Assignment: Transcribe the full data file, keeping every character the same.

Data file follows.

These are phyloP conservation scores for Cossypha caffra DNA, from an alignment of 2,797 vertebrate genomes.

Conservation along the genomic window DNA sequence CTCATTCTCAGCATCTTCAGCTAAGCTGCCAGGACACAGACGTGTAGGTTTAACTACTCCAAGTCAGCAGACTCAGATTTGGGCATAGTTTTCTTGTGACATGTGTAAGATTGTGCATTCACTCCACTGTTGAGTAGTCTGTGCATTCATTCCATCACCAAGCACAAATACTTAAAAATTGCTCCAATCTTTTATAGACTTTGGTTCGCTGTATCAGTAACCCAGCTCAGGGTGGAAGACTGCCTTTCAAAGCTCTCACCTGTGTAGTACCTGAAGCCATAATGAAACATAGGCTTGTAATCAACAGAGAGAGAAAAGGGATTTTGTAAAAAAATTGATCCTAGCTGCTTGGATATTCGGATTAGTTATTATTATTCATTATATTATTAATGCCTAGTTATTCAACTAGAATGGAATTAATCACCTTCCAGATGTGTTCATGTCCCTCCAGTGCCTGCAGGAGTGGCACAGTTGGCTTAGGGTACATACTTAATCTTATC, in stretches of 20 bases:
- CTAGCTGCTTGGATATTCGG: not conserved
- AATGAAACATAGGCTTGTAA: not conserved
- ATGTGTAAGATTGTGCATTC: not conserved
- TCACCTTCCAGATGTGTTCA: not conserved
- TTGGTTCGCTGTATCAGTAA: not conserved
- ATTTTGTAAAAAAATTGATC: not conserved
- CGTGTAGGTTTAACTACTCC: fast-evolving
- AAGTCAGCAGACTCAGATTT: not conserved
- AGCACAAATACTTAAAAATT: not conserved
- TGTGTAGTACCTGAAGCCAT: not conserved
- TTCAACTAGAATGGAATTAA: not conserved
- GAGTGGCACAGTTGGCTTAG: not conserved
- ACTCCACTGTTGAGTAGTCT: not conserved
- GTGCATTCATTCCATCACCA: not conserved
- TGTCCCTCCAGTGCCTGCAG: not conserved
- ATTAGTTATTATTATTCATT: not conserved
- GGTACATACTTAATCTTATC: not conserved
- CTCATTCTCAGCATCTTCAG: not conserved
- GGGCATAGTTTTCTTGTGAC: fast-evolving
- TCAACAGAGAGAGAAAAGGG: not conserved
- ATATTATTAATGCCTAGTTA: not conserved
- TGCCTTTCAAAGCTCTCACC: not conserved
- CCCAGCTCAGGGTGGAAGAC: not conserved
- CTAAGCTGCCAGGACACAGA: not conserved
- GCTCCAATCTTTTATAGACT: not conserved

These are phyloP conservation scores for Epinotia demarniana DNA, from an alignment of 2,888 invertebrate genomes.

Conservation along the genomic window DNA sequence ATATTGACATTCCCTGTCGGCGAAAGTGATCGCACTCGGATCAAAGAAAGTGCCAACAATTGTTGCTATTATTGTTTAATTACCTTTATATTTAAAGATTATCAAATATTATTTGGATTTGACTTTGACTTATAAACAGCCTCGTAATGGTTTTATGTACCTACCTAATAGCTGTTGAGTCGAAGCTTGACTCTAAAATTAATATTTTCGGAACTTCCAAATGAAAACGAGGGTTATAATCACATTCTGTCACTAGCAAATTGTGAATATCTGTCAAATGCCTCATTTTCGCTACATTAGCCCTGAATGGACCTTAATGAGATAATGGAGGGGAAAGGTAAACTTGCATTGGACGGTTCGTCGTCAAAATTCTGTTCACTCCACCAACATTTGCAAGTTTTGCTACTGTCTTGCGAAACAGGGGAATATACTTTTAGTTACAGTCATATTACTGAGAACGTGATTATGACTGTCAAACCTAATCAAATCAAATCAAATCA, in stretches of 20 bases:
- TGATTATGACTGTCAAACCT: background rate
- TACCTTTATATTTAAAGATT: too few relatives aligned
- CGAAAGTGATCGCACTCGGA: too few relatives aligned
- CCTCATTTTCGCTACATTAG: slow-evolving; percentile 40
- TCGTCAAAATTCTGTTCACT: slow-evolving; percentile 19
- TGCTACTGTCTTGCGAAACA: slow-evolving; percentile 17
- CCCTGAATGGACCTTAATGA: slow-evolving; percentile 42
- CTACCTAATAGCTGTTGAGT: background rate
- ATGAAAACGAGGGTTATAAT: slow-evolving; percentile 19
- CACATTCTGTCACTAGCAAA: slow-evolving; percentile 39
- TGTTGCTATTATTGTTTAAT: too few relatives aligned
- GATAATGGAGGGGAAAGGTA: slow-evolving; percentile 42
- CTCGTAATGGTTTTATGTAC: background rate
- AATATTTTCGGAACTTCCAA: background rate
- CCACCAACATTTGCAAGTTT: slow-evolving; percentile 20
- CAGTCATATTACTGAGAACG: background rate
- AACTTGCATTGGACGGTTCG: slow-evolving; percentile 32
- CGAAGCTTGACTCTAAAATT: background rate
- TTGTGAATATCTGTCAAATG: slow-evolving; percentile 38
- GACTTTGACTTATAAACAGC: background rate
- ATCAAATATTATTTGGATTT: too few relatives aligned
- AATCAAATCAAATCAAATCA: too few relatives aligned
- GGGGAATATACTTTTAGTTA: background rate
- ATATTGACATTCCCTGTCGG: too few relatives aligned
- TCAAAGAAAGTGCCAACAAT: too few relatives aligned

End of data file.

These are phyloP conservation scores for Cossypha caffra DNA, from an alignment of 2,797 vertebrate genomes.

Conservation along the genomic window DNA sequence CTCATTCTCAGCATCTTCAGCTAAGCTGCCAGGACACAGACGTGTAGGTTTAACTACTCCAAGTCAGCAGACTCAGATTTGGGCATAGTTTTCTTGTGACATGTGTAAGATTGTGCATTCACTCCACTGTTGAGTAGTCTGTGCATTCATTCCATCACCAAGCACAAATACTTAAAAATTGCTCCAATCTTTTATAGACTTTGGTTCGCTGTATCAGTAACCCAGCTCAGGGTGGAAGACTGCCTTTCAAAGCTCTCACCTGTGTAGTACCTGAAGCCATAATGAAACATAGGCTTGTAATCAACAGAGAGAGAAAAGGGATTTTGTAAAAAAATTGATCCTAGCTGCTTGGATATTCGGATTAGTTATTATTATTCATTATATTATTAATGCCTAGTTATTCAACTAGAATGGAATTAATCACCTTCCAGATGTGTTCATGTCCCTCCAGTGCCTGCAGGAGTGGCACAGTTGGCTTAGGGTACATACTTAATCTTATC, in stretches of 20 bases:
- CTAGCTGCTTGGATATTCGG: not conserved
- AATGAAACATAGGCTTGTAA: not conserved
- ATGTGTAAGATTGTGCATTC: not conserved
- TCACCTTCCAGATGTGTTCA: not conserved
- TTGGTTCGCTGTATCAGTAA: not conserved
- ATTTTGTAAAAAAATTGATC: not conserved
- CGTGTAGGTTTAACTACTCC: fast-evolving
- AAGTCAGCAGACTCAGATTT: not conserved
- AGCACAAATACTTAAAAATT: not conserved
- TGTGTAGTACCTGAAGCCAT: not conserved
- TTCAACTAGAATGGAATTAA: not conserved
- GAGTGGCACAGTTGGCTTAG: not conserved
- ACTCCACTGTTGAGTAGTCT: not conserved
- GTGCATTCATTCCATCACCA: not conserved
- TGTCCCTCCAGTGCCTGCAG: not conserved
- ATTAGTTATTATTATTCATT: not conserved
- GGTACATACTTAATCTTATC: not conserved
- CTCATTCTCAGCATCTTCAG: not conserved
- GGGCATAGTTTTCTTGTGAC: fast-evolving
- TCAACAGAGAGAGAAAAGGG: not conserved
- ATATTATTAATGCCTAGTTA: not conserved
- TGCCTTTCAAAGCTCTCACC: not conserved
- CCCAGCTCAGGGTGGAAGAC: not conserved
- CTAAGCTGCCAGGACACAGA: not conserved
- GCTCCAATCTTTTATAGACT: not conserved

These are phyloP conservation scores for Epinotia demarniana DNA, from an alignment of 2,888 invertebrate genomes.

Conservation along the genomic window DNA sequence ATATTGACATTCCCTGTCGGCGAAAGTGATCGCACTCGGATCAAAGAAAGTGCCAACAATTGTTGCTATTATTGTTTAATTACCTTTATATTTAAAGATTATCAAATATTATTTGGATTTGACTTTGACTTATAAACAGCCTCGTAATGGTTTTATGTACCTACCTAATAGCTGTTGAGTCGAAGCTTGACTCTAAAATTAATATTTTCGGAACTTCCAAATGAAAACGAGGGTTATAATCACATTCTGTCACTAGCAAATTGTGAATATCTGTCAAATGCCTCATTTTCGCTACATTAGCCCTGAATGGACCTTAATGAGATAATGGAGGGGAAAGGTAAACTTGCATTGGACGGTTCGTCGTCAAAATTCTGTTCACTCCACCAACATTTGCAAGTTTTGCTACTGTCTTGCGAAACAGGGGAATATACTTTTAGTTACAGTCATATTACTGAGAACGTGATTATGACTGTCAAACCTAATCAAATCAAATCAAATCA, in stretches of 20 bases:
- TGATTATGACTGTCAAACCT: background rate
- TACCTTTATATTTAAAGATT: too few relatives aligned
- CGAAAGTGATCGCACTCGGA: too few relatives aligned
- CCTCATTTTCGCTACATTAG: slow-evolving; percentile 40
- TCGTCAAAATTCTGTTCACT: slow-evolving; percentile 19
- TGCTACTGTCTTGCGAAACA: slow-evolving; percentile 17
- CCCTGAATGGACCTTAATGA: slow-evolving; percentile 42
- CTACCTAATAGCTGTTGAGT: background rate
- ATGAAAACGAGGGTTATAAT: slow-evolving; percentile 19
- CACATTCTGTCACTAGCAAA: slow-evolving; percentile 39
- TGTTGCTATTATTGTTTAAT: too few relatives aligned
- GATAATGGAGGGGAAAGGTA: slow-evolving; percentile 42
- CTCGTAATGGTTTTATGTAC: background rate
- AATATTTTCGGAACTTCCAA: background rate
- CCACCAACATTTGCAAGTTT: slow-evolving; percentile 20
- CAGTCATATTACTGAGAACG: background rate
- AACTTGCATTGGACGGTTCG: slow-evolving; percentile 32
- CGAAGCTTGACTCTAAAATT: background rate
- TTGTGAATATCTGTCAAATG: slow-evolving; percentile 38
- GACTTTGACTTATAAACAGC: background rate
- ATCAAATATTATTTGGATTT: too few relatives aligned
- AATCAAATCAAATCAAATCA: too few relatives aligned
- GGGGAATATACTTTTAGTTA: background rate
- ATATTGACATTCCCTGTCGG: too few relatives aligned
- TCAAAGAAAGTGCCAACAAT: too few relatives aligned